...balanced and well informed...a striking piece of scholarship aimed at demythologizing the origins of the Ethiopian Falasha. -Foreign Affairs Kaplan's definitive treatment will be of interest to students and scholars of Jewish history, African history, and comparative religion, as well as anyone interested in Jewish affairs and the modern Middle East. The Midwest Book Review Kaplan's conceptualizations are judicious and clearly expressed...incisive and well documented... and provides essential background for the process of assimilation now taking lace in Israel. -The International Journal of African Historical Studies Kaplan's able interdisciplinary approach is of great value for persons interested in religion, civilization, and process of change. -Religious Studies Review Kaplan's well-written, lucid presentation make[s] this important, competent contribution accessible to all levels of readers. Highly recommended. Choice Insightful and thorough, a welcome contribution.Kay Kaufman Shelemay, Professor of Music, Harvard University Undoubtedly the most detailed, most scholarly, and most dispassionate argument of Falasha history hitherto published. [T]his work deserves ... the most careful study by all those (and in particular in Israel) who have any practical or scholarly connection with the Beta Israel. -- Edward UllendorffEmeritus Professor of Ethiopian Studies, University of LondonFellow of the British Academy Given Kaplan's facility with both written and oral sources, he is in a unique position to synthesize and reconcile the new historical findings of ethnographers with the written sources and differing conclusions of earlier historians and linguists. His work is insightful and thorough, a welcome contribution. -- Kay Shelemay, Wesleyan University The origin of the Black Jews of Ethiopia has long been a source of fascination and controversy. Their condition and future continues to generate debate. The culmination of almost a decade of research, The Beta Israel (Falasha) in Ethiopia marks the publication of the first book-length scholarly study of the history of this unique community. In this volume, Steven Kaplan seeks to demythologize the history of the Falasha and to consider them in the wider context of Ethiopian history and culture. This marks a clear departure from previous studies which have viewed them from the external perspective of Jewish history. Drawing on a wide variety of sources including the Beta Israel's own literature and oral traditions, Kaplan demonstrates that they are not a lost Jewish tribe, but rather an ethnic group which emerged in Ethiopia between the 14th and 16th century. Indeed, the name, Falasha, their religious hierarchy, sacred texts, and economic specialization can all be dated to this period. Among the subjects the book addresses are their links with Ethiopian Christianity, the medieval legends concerning their existence, their wars with the Ethiopian emperors, their relegation to the status of a despised semi-caste, their encounters with European missionaries, and the impact of the Great Famine of 1888-1892. Kaplan's definitive treatment will be of interest to students and scholars of Jewish history, African history, and comparative religion, as well as anyone interested in Jewish affairs and the modern Middle East.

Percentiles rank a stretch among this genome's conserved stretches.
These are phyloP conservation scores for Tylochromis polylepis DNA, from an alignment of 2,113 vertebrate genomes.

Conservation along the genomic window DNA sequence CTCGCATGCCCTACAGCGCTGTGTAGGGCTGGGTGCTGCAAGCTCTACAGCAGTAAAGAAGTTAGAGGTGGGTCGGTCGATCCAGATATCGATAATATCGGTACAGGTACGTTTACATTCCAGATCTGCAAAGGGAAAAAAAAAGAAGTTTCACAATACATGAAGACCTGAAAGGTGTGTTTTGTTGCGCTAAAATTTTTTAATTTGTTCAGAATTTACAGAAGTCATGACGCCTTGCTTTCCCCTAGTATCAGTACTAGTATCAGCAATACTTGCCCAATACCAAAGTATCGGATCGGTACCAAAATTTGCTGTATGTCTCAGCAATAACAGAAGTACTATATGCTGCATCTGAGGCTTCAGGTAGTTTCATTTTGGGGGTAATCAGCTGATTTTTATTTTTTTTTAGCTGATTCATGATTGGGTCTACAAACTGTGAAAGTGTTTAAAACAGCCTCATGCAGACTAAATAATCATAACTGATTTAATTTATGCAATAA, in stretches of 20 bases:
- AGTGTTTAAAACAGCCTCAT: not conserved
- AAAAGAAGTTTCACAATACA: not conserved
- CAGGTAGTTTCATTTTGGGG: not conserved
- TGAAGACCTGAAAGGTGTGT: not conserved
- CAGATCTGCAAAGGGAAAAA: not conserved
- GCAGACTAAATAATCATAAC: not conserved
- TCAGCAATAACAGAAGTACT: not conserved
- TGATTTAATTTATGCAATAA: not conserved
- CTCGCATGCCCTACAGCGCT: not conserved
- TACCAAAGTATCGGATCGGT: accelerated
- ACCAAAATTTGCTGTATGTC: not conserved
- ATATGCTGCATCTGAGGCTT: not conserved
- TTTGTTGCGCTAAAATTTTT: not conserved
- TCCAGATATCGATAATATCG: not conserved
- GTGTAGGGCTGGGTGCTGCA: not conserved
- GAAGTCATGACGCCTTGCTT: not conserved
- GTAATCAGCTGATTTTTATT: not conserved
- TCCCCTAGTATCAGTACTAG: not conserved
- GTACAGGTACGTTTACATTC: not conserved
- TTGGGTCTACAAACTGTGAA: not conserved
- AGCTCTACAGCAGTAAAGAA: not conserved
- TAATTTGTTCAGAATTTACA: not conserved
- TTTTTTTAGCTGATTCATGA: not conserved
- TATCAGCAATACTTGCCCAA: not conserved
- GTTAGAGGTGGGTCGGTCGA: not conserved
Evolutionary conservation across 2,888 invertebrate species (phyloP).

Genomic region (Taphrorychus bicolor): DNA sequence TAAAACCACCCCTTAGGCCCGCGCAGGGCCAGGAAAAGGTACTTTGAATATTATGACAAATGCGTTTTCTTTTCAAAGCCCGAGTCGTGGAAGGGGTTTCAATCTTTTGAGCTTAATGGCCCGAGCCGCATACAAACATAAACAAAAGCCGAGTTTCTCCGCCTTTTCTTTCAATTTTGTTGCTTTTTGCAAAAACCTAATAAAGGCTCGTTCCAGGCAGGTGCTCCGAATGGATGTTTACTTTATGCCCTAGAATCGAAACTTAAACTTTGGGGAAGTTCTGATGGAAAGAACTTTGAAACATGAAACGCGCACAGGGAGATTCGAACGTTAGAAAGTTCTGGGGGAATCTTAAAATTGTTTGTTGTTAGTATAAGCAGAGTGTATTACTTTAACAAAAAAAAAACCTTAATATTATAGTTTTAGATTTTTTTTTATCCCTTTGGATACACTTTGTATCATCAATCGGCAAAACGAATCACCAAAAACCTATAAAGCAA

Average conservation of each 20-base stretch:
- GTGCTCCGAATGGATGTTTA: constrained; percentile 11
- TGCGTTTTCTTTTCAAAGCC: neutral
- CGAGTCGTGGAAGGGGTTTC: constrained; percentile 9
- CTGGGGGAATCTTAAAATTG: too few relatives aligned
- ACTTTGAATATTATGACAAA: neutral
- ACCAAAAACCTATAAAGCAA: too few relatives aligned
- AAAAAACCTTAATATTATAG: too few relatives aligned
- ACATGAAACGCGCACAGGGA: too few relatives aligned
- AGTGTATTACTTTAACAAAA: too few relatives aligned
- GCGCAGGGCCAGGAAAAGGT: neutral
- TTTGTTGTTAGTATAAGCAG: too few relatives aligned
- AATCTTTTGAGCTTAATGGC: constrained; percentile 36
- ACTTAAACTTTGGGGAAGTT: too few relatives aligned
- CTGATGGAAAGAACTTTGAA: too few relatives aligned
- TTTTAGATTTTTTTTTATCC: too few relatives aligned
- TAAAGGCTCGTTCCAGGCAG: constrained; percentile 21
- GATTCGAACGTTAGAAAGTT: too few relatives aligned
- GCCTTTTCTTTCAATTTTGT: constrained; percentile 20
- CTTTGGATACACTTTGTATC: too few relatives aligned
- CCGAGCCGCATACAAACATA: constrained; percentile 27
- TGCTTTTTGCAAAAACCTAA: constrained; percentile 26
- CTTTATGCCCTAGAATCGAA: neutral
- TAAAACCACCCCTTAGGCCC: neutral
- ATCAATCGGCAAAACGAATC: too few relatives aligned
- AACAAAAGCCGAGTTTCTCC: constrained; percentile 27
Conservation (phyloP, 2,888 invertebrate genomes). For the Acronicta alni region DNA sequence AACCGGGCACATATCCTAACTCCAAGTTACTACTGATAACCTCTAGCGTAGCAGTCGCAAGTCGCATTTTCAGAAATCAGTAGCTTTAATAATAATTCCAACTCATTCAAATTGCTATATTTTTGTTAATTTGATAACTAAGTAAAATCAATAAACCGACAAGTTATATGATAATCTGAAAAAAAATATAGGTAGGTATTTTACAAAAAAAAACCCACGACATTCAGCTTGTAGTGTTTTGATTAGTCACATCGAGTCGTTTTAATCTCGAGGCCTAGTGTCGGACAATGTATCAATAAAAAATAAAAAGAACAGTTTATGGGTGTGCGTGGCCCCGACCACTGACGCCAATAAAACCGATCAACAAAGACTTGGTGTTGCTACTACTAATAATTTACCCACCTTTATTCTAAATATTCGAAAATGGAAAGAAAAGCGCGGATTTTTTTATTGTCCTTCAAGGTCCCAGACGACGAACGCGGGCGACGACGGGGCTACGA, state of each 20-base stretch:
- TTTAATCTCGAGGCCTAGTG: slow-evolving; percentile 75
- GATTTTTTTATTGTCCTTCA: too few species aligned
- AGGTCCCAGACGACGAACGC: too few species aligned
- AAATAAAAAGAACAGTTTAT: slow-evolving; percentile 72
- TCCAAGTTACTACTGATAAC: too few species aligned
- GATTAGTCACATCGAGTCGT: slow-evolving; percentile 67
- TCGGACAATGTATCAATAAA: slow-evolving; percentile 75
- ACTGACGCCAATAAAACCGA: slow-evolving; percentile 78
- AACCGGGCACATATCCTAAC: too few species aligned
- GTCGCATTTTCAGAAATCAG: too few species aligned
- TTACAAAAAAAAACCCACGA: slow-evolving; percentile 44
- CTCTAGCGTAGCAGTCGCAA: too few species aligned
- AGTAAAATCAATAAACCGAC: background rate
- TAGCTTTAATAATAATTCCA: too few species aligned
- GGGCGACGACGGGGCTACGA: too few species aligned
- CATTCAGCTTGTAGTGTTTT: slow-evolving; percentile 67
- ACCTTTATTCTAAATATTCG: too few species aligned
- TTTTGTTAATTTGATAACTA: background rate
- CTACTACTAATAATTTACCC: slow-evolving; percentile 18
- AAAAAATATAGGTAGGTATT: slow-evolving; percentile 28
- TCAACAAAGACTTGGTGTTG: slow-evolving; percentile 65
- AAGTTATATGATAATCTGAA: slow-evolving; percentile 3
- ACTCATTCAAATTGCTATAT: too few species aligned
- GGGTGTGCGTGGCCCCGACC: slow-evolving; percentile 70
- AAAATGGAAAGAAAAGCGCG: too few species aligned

See Ullendorff , The Ethiopians ; Wolf Leslau , Falasha Anthology ( New Haven and London : Yale University Press , 1951 ) ; David Kessler , The Falashas : The Forgotten Jews of Ethiopia ( London : George Allen & Unwin , 1982 ) ; Robert ...